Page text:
A river of Mesopotamia in Asiatic Turkey
Habor [Heb. habhor; Sept. Abor: IV Kings (II), xvii, 6; Abior: IV Kings, xviii, 11; Chabor: I Par. (Chronicles), v, 26].—A river of Mesopotamia in Asiatic Turkey, an important eastern affluent of the Euphrates. It still bears the name of Habur. It rises in Mt. Masius (the present Karaja Dagh), some fifty miles north of Resalna (Ras el-'Ain, "the head of the spring"), flows S.S.W., imparting great fertility to its banks in its winding way through the midst of the desert, and falls into the Euphrates at Karkisiya (the ancient Carchemish) after a course, to a great extent navigable, of about two hundred miles. The most important tributary of the Habor is the Jeruyer, or ancient Mygdonius, which flows into it after passing Nisibis and Thubida. In IV Kings, xvii, 6; xviii, 11, the Habor is called "the river of Gozan" (the modern Kaushan), on account of the district of that name which it waters and which is now covered with mounds, the actual remains of Assyrian towns. The river Habor is distinctly named in the cuneiform inscriptions of Tiglath-pileser I (about 1120-1110 B.C.), and of Asshurnasir-pal (885-860 B.C.), and it seems from the expressions used by the last-named monarch that the river then emptied itself into the Euphrates through several mouths. In I Par., v, 26, it is stated that Phul, also called Thelgathphalnasar (Tiglathpileser III), carried away the exiles of the Transjordanic tribes of Israel into the district of the Habor. It is in the same land that according to IV Kings, xvii, 3-6; xviii, 9-11, Salmanasar IV—and perhaps Sargon, his immediate successor—settled the captives of Northern Israel.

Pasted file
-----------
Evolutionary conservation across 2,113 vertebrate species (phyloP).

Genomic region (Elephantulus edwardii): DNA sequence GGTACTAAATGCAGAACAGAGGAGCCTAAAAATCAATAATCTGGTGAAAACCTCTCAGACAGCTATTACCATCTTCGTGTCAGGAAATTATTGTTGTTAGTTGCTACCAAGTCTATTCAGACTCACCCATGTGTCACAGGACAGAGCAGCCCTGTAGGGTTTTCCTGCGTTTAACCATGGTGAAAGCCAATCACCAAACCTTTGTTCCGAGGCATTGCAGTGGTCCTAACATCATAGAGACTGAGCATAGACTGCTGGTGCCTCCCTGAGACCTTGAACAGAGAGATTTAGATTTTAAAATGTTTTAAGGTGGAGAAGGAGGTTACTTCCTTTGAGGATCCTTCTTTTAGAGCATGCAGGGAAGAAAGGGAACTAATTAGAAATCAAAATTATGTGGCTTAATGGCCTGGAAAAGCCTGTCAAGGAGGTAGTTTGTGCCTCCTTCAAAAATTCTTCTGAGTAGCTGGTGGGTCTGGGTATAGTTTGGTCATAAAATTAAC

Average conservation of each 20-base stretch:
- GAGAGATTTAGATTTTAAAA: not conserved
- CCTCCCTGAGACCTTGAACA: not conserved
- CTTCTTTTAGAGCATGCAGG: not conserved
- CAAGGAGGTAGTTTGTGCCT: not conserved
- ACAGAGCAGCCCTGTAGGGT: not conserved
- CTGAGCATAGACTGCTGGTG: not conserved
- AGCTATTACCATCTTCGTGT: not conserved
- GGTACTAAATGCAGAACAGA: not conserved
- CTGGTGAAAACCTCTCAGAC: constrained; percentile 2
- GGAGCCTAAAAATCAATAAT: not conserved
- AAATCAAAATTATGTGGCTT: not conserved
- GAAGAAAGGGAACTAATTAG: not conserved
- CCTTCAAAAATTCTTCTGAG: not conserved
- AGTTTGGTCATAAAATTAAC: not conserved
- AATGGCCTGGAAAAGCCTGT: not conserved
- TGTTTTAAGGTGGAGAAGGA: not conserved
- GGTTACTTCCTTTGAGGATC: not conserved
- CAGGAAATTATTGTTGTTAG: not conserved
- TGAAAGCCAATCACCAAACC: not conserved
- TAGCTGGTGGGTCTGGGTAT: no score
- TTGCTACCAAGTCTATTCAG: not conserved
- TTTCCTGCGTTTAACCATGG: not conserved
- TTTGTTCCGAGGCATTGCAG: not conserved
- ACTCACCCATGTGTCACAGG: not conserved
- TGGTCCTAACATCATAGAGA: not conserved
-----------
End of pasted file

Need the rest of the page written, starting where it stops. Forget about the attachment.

The Habor of IV Kings and I Par, must not be identified with the Chobar (Heb. Kebhar) which is repeatedly mentioned by the prophet Ezechiel (i, 1, 3; iii, 15, 23, etc.), and which was a large navigable canal east of the Tigris, near Nippur. The Greek historian Procopius (6th cent. after Christ) says that the Chaboras (the classical name of the Habor) formed the limit of the Roman Empire. When the Spanish rabbi Benjamin of Tudela visited (A.D. 1163) the mouth of the Habor, he found near by some two hundred Jews who may have in part been the descendants of the ancient captives of the Assyrian kings. At the present day, the plain of the Habor is a favorite camping ground for wandering Bedouins.
FRANCIS E. GIGOT